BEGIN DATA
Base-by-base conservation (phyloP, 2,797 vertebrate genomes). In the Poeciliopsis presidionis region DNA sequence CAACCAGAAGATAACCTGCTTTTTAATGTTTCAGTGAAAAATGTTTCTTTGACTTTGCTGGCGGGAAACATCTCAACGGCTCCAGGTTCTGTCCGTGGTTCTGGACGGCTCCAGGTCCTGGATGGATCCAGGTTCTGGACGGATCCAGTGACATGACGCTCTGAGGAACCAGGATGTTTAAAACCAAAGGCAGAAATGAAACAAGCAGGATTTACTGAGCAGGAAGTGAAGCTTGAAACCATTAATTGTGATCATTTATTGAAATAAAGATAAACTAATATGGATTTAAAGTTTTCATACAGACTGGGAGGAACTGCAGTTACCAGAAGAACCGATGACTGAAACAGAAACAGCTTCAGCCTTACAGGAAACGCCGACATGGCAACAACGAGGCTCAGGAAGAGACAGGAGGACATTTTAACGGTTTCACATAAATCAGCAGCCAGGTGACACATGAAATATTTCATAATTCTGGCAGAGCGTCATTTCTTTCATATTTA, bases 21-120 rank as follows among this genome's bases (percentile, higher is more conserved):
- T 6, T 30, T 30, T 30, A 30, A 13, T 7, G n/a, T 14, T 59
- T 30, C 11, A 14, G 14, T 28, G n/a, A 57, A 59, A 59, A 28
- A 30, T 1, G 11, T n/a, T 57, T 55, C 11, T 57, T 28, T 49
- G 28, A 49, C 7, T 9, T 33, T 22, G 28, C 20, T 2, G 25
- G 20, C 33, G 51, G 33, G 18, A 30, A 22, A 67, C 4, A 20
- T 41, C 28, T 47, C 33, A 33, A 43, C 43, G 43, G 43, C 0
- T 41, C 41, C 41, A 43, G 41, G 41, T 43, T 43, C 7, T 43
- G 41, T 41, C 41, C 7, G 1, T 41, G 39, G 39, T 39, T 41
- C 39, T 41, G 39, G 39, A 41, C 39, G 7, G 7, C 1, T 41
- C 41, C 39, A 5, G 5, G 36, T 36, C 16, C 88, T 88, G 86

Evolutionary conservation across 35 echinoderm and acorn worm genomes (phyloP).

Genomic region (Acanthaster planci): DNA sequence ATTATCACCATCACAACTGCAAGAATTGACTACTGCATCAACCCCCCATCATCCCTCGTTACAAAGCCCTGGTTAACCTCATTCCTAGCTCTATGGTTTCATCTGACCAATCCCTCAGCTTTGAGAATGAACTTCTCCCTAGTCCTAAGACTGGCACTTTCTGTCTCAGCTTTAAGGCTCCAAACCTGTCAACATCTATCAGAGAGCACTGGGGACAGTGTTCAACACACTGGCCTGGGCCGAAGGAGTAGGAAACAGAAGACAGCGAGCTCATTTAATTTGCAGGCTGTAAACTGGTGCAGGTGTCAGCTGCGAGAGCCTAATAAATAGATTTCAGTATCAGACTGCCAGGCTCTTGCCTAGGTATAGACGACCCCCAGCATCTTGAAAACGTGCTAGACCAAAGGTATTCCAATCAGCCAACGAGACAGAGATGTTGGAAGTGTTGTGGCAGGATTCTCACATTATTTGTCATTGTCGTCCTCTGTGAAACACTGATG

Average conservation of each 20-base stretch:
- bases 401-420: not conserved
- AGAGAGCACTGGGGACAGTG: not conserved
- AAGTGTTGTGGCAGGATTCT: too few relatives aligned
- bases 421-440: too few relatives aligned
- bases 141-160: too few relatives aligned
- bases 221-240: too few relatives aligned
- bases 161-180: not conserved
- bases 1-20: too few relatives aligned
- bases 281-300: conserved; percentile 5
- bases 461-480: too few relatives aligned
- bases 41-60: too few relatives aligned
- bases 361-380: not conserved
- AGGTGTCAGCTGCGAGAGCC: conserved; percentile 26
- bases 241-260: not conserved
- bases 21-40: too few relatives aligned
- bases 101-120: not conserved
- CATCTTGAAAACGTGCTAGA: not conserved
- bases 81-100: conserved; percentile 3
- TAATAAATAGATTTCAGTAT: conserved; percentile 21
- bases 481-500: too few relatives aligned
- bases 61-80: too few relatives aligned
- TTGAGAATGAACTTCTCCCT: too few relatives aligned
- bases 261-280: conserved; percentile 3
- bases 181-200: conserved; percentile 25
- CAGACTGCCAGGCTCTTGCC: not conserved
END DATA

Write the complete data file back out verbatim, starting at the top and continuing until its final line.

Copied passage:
Base-by-base conservation (phyloP, 2,797 vertebrate genomes). In the Poeciliopsis presidionis region DNA sequence CAACCAGAAGATAACCTGCTTTTTAATGTTTCAGTGAAAAATGTTTCTTTGACTTTGCTGGCGGGAAACATCTCAACGGCTCCAGGTTCTGTCCGTGGTTCTGGACGGCTCCAGGTCCTGGATGGATCCAGGTTCTGGACGGATCCAGTGACATGACGCTCTGAGGAACCAGGATGTTTAAAACCAAAGGCAGAAATGAAACAAGCAGGATTTACTGAGCAGGAAGTGAAGCTTGAAACCATTAATTGTGATCATTTATTGAAATAAAGATAAACTAATATGGATTTAAAGTTTTCATACAGACTGGGAGGAACTGCAGTTACCAGAAGAACCGATGACTGAAACAGAAACAGCTTCAGCCTTACAGGAAACGCCGACATGGCAACAACGAGGCTCAGGAAGAGACAGGAGGACATTTTAACGGTTTCACATAAATCAGCAGCCAGGTGACACATGAAATATTTCATAATTCTGGCAGAGCGTCATTTCTTTCATATTTA, bases 21-120 rank as follows among this genome's bases (percentile, higher is more conserved):
- T 6, T 30, T 30, T 30, A 30, A 13, T 7, G n/a, T 14, T 59
- T 30, C 11, A 14, G 14, T 28, G n/a, A 57, A 59, A 59, A 28
- A 30, T 1, G 11, T n/a, T 57, T 55, C 11, T 57, T 28, T 49
- G 28, A 49, C 7, T 9, T 33, T 22, G 28, C 20, T 2, G 25
- G 20, C 33, G 51, G 33, G 18, A 30, A 22, A 67, C 4, A 20
- T 41, C 28, T 47, C 33, A 33, A 43, C 43, G 43, G 43, C 0
- T 41, C 41, C 41, A 43, G 41, G 41, T 43, T 43, C 7, T 43
- G 41, T 41, C 41, C 7, G 1, T 41, G 39, G 39, T 39, T 41
- C 39, T 41, G 39, G 39, A 41, C 39, G 7, G 7, C 1, T 41
- C 41, C 39, A 5, G 5, G 36, T 36, C 16, C 88, T 88, G 86

Evolutionary conservation across 35 echinoderm and acorn worm genomes (phyloP).

Genomic region (Acanthaster planci): DNA sequence ATTATCACCATCACAACTGCAAGAATTGACTACTGCATCAACCCCCCATCATCCCTCGTTACAAAGCCCTGGTTAACCTCATTCCTAGCTCTATGGTTTCATCTGACCAATCCCTCAGCTTTGAGAATGAACTTCTCCCTAGTCCTAAGACTGGCACTTTCTGTCTCAGCTTTAAGGCTCCAAACCTGTCAACATCTATCAGAGAGCACTGGGGACAGTGTTCAACACACTGGCCTGGGCCGAAGGAGTAGGAAACAGAAGACAGCGAGCTCATTTAATTTGCAGGCTGTAAACTGGTGCAGGTGTCAGCTGCGAGAGCCTAATAAATAGATTTCAGTATCAGACTGCCAGGCTCTTGCCTAGGTATAGACGACCCCCAGCATCTTGAAAACGTGCTAGACCAAAGGTATTCCAATCAGCCAACGAGACAGAGATGTTGGAAGTGTTGTGGCAGGATTCTCACATTATTTGTCATTGTCGTCCTCTGTGAAACACTGATG

Average conservation of each 20-base stretch:
- bases 401-420: not conserved
- AGAGAGCACTGGGGACAGTG: not conserved
- AAGTGTTGTGGCAGGATTCT: too few relatives aligned
- bases 421-440: too few relatives aligned
- bases 141-160: too few relatives aligned
- bases 221-240: too few relatives aligned
- bases 161-180: not conserved
- bases 1-20: too few relatives aligned
- bases 281-300: conserved; percentile 5
- bases 461-480: too few relatives aligned
- bases 41-60: too few relatives aligned
- bases 361-380: not conserved
- AGGTGTCAGCTGCGAGAGCC: conserved; percentile 26
- bases 241-260: not conserved
- bases 21-40: too few relatives aligned
- bases 101-120: not conserved
- CATCTTGAAAACGTGCTAGA: not conserved
- bases 81-100: conserved; percentile 3
- TAATAAATAGATTTCAGTAT: conserved; percentile 21
- bases 481-500: too few relatives aligned
- bases 61-80: too few relatives aligned
- TTGAGAATGAACTTCTCCCT: too few relatives aligned
- bases 261-280: conserved; percentile 3
- bases 181-200: conserved; percentile 25
- CAGACTGCCAGGCTCTTGCC: not conserved